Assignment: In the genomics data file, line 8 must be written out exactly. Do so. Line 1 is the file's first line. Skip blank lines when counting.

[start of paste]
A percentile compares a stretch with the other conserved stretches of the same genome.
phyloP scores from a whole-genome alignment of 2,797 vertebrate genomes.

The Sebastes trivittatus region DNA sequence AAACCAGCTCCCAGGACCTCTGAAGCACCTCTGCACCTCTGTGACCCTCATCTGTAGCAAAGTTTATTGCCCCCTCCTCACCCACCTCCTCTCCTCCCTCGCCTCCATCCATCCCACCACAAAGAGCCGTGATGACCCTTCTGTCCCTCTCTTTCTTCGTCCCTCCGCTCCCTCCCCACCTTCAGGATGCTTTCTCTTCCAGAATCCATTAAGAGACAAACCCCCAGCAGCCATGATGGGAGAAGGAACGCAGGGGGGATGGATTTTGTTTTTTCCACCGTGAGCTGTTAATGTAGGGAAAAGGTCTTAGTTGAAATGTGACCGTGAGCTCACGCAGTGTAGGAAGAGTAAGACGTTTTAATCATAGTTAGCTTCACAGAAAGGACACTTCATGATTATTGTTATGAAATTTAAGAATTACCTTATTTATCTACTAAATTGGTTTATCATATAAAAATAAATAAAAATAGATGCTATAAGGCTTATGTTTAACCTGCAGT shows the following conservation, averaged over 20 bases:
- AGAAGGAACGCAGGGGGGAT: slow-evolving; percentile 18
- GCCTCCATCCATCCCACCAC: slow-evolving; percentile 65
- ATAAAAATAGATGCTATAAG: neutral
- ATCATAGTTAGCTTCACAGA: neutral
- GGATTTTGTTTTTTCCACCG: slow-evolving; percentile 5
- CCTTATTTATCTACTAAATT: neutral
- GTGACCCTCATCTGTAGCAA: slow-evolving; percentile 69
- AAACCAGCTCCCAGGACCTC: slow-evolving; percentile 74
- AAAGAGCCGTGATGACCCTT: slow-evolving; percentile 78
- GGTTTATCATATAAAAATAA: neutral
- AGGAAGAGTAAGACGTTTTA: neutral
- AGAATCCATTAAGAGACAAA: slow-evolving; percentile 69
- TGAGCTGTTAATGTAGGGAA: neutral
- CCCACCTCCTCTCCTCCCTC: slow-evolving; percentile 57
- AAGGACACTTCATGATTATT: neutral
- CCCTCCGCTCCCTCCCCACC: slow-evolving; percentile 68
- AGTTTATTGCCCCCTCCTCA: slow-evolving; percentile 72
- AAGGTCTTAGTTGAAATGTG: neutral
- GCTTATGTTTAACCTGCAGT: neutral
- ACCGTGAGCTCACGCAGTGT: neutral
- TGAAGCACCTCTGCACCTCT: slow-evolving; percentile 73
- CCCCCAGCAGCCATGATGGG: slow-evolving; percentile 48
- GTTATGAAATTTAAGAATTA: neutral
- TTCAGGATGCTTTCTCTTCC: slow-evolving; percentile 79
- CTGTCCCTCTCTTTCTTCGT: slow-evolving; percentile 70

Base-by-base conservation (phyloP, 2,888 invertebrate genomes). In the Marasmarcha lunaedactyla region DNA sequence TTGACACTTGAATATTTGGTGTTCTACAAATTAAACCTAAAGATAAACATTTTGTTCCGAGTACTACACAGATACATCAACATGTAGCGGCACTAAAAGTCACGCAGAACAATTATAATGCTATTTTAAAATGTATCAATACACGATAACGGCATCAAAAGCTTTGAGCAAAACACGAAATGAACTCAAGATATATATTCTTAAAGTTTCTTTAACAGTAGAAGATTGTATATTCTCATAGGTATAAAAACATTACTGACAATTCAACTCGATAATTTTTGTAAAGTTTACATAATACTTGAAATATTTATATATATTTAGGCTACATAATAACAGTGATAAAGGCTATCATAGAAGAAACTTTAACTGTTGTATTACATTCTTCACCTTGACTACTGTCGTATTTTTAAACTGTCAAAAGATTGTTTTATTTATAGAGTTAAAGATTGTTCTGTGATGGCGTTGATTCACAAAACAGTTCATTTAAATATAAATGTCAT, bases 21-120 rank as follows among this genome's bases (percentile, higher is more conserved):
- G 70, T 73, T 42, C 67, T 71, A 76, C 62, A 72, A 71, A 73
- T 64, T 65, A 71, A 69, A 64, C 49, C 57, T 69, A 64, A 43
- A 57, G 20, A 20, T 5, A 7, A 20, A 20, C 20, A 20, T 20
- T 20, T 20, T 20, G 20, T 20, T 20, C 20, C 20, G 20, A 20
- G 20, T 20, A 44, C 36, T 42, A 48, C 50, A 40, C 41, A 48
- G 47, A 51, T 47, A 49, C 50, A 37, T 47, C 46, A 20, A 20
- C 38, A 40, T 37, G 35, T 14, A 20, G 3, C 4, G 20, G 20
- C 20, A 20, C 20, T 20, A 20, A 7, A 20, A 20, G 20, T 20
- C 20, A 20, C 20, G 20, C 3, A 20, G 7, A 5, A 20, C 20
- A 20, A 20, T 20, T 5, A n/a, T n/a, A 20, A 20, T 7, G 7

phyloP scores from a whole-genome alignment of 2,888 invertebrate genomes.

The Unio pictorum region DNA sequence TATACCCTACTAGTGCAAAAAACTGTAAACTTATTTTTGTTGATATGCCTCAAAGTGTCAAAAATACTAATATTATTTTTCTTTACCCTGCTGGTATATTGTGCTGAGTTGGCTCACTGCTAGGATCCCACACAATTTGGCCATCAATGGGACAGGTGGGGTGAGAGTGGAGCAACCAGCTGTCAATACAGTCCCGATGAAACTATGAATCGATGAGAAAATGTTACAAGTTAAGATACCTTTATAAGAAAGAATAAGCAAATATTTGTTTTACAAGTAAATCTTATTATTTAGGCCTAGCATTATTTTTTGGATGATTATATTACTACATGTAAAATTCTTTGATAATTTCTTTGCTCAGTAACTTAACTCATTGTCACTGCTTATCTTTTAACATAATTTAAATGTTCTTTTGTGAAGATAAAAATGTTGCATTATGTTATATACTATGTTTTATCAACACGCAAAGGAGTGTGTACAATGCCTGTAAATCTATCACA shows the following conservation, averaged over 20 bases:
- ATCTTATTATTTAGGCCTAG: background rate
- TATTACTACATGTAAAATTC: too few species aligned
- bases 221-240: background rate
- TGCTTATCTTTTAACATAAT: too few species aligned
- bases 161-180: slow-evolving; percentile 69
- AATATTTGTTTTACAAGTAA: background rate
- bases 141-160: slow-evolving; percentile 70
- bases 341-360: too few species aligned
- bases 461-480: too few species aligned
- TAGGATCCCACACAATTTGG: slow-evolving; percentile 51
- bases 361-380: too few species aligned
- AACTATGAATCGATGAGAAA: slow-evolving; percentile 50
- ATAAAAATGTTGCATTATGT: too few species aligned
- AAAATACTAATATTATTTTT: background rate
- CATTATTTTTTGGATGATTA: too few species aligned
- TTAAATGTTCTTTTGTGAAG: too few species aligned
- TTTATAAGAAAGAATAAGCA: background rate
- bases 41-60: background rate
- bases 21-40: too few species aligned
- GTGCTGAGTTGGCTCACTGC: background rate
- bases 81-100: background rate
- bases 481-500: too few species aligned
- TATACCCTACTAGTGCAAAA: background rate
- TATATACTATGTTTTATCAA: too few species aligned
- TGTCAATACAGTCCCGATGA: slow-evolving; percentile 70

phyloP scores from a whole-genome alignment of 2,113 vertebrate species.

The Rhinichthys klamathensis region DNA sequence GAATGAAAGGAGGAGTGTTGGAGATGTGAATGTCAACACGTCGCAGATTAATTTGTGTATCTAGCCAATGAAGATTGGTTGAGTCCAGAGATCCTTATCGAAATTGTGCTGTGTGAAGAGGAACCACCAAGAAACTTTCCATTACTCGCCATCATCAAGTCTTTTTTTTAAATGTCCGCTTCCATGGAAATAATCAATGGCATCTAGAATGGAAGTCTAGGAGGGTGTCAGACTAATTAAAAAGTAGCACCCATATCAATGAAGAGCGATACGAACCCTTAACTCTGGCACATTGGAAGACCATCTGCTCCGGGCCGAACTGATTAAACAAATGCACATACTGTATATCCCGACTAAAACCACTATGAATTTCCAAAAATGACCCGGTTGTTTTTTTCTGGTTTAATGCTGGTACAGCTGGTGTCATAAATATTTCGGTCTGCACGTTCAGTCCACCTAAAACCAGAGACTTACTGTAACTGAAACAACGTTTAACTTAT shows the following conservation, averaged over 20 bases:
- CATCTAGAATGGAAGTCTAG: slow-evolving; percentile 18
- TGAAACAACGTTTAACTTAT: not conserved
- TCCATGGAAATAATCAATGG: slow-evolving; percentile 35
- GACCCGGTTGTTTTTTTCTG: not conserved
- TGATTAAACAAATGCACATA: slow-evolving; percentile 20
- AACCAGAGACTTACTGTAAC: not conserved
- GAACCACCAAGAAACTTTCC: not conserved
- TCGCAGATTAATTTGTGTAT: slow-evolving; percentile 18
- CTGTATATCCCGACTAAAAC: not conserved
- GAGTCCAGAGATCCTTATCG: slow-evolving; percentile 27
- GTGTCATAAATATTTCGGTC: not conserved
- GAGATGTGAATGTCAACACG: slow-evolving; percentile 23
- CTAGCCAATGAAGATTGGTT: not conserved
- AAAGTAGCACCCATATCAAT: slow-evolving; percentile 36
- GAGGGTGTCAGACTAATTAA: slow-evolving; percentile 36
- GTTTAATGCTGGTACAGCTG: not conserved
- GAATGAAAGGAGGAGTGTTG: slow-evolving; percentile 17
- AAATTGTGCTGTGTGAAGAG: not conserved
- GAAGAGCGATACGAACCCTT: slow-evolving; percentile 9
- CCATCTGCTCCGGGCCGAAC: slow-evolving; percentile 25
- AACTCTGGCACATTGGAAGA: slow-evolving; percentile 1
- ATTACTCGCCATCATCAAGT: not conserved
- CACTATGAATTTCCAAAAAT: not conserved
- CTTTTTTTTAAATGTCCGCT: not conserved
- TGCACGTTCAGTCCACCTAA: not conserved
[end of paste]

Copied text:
- GGATTTTGTTTTTTCCACCG: slow-evolving; percentile 5